If you're still debating whether social distancing is really necessary, watch this.
Barack Obama wants you to engage in social distancing, and he'll tell you why.
The former President was one of the many re-sharing a frightening infection simulator over the weekend which showed just how fast the coronavirus can and will spread if left unchecked.
"Watch this," Obama wrote. "It shows why we should all do the right thing and stay home to the fullest extent possible. All of us can help slow the spread of the virus, protecting the elderly, the vulnerable, and each other."
Watch this. It shows why we should all do the right thing and stay home to the fullest extent possible. All of us can help slow the spread of the virus, protecting the elderly, the vulnerable, and each other. https://t.co/FgffQrMVB7
Published by The Washington Post, it plots a curve of population infection in four different scenarios: free-for-all, forced quarantine, moderate social distancing, extensive social distancing.
The simulations are randomly generated and completely unique for every person who views them.
They show a box, representing a town of 200, with 199 blue 'healthy' dots and one brown 'sick' one. As the dots are left to move randomly, watch how scarily quick that one brown dot infects every other in the box, with each bump spreading the 'simulitis' virus exponentially.
"Our simulation town is small -- about the size of Whittier, Alaska -- so simulitis was able to spread quickly across the entire population," the article warns. "In a country like the United States, with its 330 million people, the curve could steepen for a long time before it started to slow."
The second simulation proposes a forced quarantine -- like the one imposed on the epicenter of Wuhan, China. In this simulation, a quarter of the population are walled off with patient zero, who quickly infects them all... but then a gap in the wall appears, and infected people slowly start to leak out, before once again infecting everyone with jarring speed.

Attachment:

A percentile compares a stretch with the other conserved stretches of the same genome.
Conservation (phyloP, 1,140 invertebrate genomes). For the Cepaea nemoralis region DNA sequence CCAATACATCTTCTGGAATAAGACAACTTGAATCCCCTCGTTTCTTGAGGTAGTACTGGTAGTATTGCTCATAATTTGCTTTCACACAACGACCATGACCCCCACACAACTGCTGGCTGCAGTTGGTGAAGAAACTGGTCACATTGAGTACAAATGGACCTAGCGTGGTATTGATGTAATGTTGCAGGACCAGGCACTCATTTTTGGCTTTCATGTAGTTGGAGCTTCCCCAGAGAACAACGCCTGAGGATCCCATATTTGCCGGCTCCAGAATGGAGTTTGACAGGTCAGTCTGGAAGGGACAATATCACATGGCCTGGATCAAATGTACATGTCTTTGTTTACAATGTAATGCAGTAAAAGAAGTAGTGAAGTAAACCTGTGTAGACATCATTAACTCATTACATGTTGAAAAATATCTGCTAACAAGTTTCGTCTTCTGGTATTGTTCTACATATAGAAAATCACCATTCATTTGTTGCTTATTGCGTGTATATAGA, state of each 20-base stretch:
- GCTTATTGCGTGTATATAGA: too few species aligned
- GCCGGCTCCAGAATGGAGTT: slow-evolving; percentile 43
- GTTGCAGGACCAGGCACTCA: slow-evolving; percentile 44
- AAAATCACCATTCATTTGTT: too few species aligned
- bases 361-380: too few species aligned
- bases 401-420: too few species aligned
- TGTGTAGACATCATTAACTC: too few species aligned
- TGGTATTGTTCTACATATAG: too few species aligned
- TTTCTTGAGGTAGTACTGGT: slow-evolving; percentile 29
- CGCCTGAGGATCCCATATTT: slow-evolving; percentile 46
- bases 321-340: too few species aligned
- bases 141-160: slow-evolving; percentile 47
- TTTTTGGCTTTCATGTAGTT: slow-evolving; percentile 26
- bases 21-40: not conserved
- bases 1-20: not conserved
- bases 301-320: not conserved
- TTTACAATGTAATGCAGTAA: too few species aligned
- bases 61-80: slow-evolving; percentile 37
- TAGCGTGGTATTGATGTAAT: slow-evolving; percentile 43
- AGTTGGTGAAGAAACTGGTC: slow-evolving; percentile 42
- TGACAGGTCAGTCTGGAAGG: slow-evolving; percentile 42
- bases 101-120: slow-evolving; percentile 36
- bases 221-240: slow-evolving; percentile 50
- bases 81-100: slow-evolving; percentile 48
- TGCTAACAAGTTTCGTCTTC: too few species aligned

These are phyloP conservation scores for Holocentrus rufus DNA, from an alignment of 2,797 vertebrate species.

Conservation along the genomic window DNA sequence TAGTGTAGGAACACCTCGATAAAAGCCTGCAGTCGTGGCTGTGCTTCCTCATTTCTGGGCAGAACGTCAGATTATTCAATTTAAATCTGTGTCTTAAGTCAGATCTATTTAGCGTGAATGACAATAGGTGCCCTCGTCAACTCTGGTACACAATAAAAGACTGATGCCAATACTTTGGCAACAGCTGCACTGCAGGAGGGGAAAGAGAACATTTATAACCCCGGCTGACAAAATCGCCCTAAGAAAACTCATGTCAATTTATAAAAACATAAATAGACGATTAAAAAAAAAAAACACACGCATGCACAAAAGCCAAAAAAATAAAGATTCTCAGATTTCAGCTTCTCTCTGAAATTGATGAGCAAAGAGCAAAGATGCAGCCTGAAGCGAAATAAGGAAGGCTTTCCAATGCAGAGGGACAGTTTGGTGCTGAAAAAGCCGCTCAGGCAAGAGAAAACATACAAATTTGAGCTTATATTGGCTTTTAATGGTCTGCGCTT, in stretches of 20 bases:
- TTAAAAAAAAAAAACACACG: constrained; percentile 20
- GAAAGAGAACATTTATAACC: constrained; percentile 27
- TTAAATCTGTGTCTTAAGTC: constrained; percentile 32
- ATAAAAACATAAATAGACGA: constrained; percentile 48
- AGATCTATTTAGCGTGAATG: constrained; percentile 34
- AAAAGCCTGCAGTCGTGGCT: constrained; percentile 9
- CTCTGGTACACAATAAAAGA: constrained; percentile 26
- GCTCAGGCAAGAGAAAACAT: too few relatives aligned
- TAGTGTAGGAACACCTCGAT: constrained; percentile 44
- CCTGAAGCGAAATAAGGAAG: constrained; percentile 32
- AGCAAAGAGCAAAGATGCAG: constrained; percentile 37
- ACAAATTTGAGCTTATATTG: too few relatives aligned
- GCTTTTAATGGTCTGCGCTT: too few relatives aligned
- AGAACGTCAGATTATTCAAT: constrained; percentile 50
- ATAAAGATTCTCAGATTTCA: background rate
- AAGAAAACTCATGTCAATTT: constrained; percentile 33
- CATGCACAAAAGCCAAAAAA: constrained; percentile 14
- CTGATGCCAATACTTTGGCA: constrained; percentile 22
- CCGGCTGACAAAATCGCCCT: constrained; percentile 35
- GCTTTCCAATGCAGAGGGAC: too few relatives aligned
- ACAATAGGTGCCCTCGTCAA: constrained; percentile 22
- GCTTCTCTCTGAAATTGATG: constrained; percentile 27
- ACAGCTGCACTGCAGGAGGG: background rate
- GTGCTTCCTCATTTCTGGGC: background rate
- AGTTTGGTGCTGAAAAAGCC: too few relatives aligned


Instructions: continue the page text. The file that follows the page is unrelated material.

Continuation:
"Whoops! As heath experts would expect, it proved impossible to completely seal off the sick population from the healthy," the article points out.
A third simulation shows moderate social distancing, in which 75 percent of the dots remain stationary, while only 25 move around, including patient zero, and the difference in the infection rate is stark.
The final simulation shows what happens when only one in every eight people move around; even those with the floppiest grip on math will see why it is important to maintain social distancing during the current outbreak.
Unfortunately, there are differences between simulitis and coronavirus. Simulitis patients cannot be reinfected once they recover; and everyone eventually recovers from simulitis. Some COVID-19 patients have contracted the virus twice; while eight per cent of all resolved cases have resulted in death.
"Simulitis is not covid-19, and these simulations vastly oversimplify the complexity if real life," the author warned. "Yet just as Simulitis spread through the networks of bouncing balls on your screen, covid-19 is spreading through our human networks -- through our communities, our workplaces, our towns, our families. And, like a bouncing ball across the screen, a single person's behavior can cause ripple effects that touch faraway people."
There have been more than 175,000 cases of coronavirus worldwide so far, and more than 6,700 deaths.